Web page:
Southern Gothic Literature Further Reading - Essay

Further Reading

(Twentieth-Century Literary Criticism)

CRITICISM

Baumbach, Jonathan. “The Acid of God's Grace: Wise Blood by Flannery O'Connor.” In The Landscape of Nightmare: Studies in the Contemporary American Novel, pp. 87-100. New York: New York University Press, 1965.

Reading of Wise Blood as a representative work by Flannery O'Connor that explores themes of human life and redemption in the context of the author's rigid religious beliefs.

Heller, Terry. “Mirrored World's and the Gothic in Faulkner's Sanctuary.Mississippi Quarterly 42, no. 3 (summer 1989): 247-59.

Analyzes the use of mirrors in William Faulkner's Sanctuary, theorizing that they are used as a device to reflect opposing characters and viewpoints.

Kahane, Claire. “Gothic Mirrors and Feminine Identity.” Centennial Review 24, no. 1 (winter 1980): 43-64.

Explains Gothic fiction in the context of feminist and psychoanalytical critical interpretation, using several 18th- and 19th-century texts for illustration.

Kerr, Elizabeth M. “From Otranto to Yoknapatawpha: Faulkner's Gothic Heritage.” In William Faulkner's Gothic Domain, pp. 3-28. Port Washington, N.Y.: Kennikat Press, 1979.

Recounts the evolution of gothic fiction during the Romantic and Victorian eras in England and its impact on the development of nineteenth- and twentieth-century gothic fiction in the United States.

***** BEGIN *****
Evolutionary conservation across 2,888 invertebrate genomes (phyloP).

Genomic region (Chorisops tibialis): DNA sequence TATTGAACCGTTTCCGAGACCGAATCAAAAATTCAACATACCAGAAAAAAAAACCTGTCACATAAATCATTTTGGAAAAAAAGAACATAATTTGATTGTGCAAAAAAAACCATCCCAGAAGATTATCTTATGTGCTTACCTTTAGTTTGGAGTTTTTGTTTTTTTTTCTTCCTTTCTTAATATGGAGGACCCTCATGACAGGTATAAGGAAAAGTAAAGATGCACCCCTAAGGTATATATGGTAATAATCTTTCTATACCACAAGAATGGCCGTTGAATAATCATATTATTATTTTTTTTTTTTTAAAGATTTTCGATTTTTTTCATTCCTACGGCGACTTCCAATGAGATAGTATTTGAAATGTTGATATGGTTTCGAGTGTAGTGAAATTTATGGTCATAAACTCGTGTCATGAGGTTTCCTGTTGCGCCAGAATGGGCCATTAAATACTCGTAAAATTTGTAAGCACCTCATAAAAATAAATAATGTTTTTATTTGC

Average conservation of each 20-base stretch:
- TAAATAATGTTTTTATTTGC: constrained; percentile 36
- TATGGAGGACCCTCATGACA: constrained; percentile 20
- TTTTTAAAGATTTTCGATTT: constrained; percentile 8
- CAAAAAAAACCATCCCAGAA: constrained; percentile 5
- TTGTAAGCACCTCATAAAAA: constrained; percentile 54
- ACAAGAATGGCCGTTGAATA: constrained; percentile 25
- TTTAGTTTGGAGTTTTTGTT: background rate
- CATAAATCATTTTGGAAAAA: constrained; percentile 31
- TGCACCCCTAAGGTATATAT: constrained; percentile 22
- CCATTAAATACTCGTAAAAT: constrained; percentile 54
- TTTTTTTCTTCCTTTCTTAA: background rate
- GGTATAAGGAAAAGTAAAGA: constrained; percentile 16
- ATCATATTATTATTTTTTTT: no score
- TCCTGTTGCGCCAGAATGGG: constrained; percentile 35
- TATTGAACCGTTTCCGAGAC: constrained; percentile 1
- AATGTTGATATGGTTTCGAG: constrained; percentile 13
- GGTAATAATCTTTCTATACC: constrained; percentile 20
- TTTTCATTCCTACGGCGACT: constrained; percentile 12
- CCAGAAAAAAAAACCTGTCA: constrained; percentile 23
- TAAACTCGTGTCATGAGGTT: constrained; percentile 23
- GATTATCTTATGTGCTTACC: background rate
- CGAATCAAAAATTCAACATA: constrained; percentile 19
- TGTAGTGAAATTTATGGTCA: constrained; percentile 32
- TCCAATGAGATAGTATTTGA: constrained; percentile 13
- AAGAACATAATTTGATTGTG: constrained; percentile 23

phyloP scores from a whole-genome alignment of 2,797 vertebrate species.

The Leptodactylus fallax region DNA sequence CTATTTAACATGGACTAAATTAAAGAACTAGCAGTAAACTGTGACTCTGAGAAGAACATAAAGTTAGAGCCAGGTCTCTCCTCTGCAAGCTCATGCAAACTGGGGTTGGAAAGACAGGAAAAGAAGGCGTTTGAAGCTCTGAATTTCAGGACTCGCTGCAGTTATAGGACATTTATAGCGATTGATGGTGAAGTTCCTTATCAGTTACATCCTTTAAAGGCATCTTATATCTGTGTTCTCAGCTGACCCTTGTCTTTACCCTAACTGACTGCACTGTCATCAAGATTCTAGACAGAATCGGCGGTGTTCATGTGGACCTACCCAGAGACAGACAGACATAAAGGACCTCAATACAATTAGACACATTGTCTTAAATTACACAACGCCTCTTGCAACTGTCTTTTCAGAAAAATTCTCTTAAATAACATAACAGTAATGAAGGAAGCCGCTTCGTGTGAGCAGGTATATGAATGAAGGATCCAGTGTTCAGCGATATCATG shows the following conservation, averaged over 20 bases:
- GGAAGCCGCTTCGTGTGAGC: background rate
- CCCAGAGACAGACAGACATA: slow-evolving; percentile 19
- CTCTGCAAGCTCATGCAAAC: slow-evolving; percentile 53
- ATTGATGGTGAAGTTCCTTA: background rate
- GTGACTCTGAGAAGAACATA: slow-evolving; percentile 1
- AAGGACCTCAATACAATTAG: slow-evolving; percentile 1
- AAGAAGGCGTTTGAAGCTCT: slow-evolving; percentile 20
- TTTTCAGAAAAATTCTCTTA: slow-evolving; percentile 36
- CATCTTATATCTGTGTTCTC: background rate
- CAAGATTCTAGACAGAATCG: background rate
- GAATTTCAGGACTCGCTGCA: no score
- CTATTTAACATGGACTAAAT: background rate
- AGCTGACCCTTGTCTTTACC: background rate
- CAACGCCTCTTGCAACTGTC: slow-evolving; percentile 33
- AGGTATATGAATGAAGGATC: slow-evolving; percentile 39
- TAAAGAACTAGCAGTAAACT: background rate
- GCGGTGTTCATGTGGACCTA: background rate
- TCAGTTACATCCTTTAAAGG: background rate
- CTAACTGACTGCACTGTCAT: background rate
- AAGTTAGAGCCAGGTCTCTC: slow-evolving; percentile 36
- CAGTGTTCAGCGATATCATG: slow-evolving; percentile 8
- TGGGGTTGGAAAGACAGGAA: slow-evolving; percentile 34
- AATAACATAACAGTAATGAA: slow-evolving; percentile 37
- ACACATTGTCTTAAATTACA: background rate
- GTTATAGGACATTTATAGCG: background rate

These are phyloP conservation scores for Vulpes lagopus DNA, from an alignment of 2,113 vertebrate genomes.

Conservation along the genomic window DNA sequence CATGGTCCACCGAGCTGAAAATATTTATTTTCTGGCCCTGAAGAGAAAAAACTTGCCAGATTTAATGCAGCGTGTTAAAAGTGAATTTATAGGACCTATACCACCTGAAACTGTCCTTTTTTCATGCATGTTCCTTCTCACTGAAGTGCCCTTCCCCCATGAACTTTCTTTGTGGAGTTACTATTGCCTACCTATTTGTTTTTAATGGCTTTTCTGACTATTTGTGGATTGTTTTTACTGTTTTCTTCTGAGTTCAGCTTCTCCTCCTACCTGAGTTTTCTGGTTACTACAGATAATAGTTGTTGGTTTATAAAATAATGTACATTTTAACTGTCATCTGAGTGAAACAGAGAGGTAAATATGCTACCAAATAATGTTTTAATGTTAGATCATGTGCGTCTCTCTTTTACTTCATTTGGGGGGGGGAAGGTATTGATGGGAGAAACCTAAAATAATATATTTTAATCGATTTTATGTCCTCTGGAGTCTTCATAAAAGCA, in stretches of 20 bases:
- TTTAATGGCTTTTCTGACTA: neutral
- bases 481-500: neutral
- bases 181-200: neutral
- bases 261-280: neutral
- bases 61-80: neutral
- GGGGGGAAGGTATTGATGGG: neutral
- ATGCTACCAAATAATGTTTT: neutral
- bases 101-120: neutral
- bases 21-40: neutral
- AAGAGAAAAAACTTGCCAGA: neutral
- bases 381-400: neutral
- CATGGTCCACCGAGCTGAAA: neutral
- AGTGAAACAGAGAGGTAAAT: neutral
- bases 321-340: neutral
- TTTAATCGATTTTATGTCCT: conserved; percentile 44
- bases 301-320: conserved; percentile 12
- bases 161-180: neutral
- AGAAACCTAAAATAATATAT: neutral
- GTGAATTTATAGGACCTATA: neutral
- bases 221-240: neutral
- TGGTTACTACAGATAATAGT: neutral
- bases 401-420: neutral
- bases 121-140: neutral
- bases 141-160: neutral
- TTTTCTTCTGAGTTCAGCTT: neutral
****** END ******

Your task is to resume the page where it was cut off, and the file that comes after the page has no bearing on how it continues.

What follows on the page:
Machinek, Anna. “William Faulkner and the Gothic Tradition.” Kwartalnik Neofilologiczny 36, no. 2 (1989): 105-14.

Outlines basic assumptions of Gothic fiction, examining William Faulkner's Sanctuary and Absalom, Absalom! in this context.

Malin, Irving. “Flannery O'Connor and the Grotesque.” In The Added Dimension: The Art and Mind of Flannery O'Connor, edited by Melvin J. Friedman and Lewis A. Lawson, pp. 108-22. New York: Fordham University Press, 1977.

Focuses on Flannery O'Connor's psychological awareness as expressed via the themes and images of the grotesque in her work.

Mellard, James M. “Faulkner's Miss Emily and Blake's ‘Sick Rose’: ‘Invisible Worm,’ Nachträglichkeit, and Retrospective Gothic.” Faulkner Journal 2, no. 1 (fall 1986): 37-45.

Proposes that William Blake's The Sick Rose was the inspiration for Faulkner's A Rose for Emily, characterizing Faulkner's work as an innovative version of the Gothic tendencies apparent in Blake's work.

Richmond-Garza, Elizabeth M. “The Vampire's Gaze: Gothic Performance in Theory and Practice.” Comparatist: Journal of the Southern Comparative Literature Association 22 (May 1998): 91-109.

Examines cinematic adaptations of four contemporary Gothic works, including Dracula, Interview with the Vampire, and Ran.

Additional coverage of Gothic literature is contained in the following source published by the Gale Group: Nineteenth-Century Literature Criticism, Vol. 28.